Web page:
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Leadership is Dead: How Influence is Reviving It

May 10, 2011

Tony Morgan interviews Jeremie Kubicek about his book, Leadership is Dead:

TONY: There are a lot of books out there on leadership, what sets this one apart? To be blunt, why does it matter?

JEREMIE: Leadership is Dead is written to give people a different perspective of power. Leadership is a vehicle, not the end goal. This book gives practical examples on how to overcome themselves and how to truly influence people for everyone’s benefit.

Most leadership books are full of principals on leadership. Very few deal with the realities of relationships, power and overcoming self-preservation. My writing of this book came in response to leaders asking me how to influence others. That is what sets this book apart.

TONY: I’ve heard you talk about being a liberating leader versus a dominator. What do you mean by that?

JEREMIE: Leadership is power. You can choose to empower or overpower others. An empowering leader is a liberator who wants the best for other people. An overpowering leader is a dominator who wants people to do things for the leaders interest.

You can only know which direction these leaders will go based on the intent or agenda of the leader. Typically you can see this in the wake of their past experiences and leadership.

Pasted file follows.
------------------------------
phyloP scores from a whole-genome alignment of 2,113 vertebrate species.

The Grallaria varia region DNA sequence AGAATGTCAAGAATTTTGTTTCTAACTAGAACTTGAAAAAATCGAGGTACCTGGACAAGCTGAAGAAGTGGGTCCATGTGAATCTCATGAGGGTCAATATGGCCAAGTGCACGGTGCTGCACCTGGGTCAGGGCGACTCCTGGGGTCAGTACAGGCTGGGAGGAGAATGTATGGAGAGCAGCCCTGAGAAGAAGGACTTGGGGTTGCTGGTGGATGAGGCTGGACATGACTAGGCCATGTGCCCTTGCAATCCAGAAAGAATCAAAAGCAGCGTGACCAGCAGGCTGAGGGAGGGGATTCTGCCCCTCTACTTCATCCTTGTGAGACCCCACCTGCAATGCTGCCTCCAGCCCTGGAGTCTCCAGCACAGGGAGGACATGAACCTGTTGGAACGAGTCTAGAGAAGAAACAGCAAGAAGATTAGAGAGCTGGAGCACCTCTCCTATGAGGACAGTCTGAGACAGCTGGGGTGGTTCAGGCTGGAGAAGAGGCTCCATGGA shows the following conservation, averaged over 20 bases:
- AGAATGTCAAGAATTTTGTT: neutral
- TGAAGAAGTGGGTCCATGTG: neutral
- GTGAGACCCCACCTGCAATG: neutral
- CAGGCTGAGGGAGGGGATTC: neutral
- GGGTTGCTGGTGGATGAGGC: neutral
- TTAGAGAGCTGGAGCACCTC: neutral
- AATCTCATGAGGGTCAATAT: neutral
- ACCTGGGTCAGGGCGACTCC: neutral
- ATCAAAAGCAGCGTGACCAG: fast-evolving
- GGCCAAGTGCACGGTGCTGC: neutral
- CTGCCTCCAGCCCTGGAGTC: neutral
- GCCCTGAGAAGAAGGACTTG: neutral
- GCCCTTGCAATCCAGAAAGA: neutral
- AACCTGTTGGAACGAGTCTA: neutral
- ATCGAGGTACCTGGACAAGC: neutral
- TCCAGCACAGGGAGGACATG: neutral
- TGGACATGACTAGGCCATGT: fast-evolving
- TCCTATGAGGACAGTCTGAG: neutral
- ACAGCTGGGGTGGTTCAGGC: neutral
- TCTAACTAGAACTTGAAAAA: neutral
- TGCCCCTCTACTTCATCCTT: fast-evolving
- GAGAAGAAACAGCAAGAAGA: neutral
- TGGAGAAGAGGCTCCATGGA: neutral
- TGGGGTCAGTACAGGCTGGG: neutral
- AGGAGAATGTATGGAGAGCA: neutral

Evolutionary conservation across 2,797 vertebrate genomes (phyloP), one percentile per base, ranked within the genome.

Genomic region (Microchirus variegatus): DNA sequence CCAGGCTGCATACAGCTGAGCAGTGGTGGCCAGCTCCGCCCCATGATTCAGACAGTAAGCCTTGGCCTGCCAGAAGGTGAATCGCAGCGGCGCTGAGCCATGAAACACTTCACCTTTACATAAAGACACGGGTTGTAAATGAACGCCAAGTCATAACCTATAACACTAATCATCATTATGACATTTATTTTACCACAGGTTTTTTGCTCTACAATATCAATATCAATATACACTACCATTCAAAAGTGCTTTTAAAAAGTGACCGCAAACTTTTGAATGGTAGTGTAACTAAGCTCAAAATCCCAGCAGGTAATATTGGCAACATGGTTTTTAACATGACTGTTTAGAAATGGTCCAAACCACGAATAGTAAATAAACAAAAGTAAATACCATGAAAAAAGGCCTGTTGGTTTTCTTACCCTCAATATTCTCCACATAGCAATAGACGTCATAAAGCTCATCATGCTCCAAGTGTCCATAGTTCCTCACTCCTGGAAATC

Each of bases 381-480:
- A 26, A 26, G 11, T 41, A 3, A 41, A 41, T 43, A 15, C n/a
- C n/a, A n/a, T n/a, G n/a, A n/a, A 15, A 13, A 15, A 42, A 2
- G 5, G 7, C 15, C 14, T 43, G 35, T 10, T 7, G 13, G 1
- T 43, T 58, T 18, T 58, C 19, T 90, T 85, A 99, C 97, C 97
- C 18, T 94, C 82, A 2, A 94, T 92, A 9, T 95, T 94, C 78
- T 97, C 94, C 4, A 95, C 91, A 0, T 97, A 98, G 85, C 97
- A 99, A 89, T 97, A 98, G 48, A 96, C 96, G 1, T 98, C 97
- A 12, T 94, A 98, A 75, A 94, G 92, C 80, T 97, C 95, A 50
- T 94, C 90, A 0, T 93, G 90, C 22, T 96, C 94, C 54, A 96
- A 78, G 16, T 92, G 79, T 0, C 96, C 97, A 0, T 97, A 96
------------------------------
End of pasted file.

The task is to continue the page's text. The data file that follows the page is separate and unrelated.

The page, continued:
TONY: What’s one thing leaders can do right now to begin to increase their influence?

JEREMIE: Get real with themselves by uncovering their fear. Most leaders are afraid to lose something (authority, title, salary, etc.) This is called self-preservation. When a leader overprotects the things they are afraid of losing they become defensive, distracted and self-absorbed, which turns people away.

To overcome their self-preservation and increase their influence is to truly become self-aware and deal with the fear. When this occurs people become more free to give of themselves and lead, which positively affects those they are leading.

To become an influencer means that the leader confronts their fear and focuses on giving what others need and want.


From → Leadership

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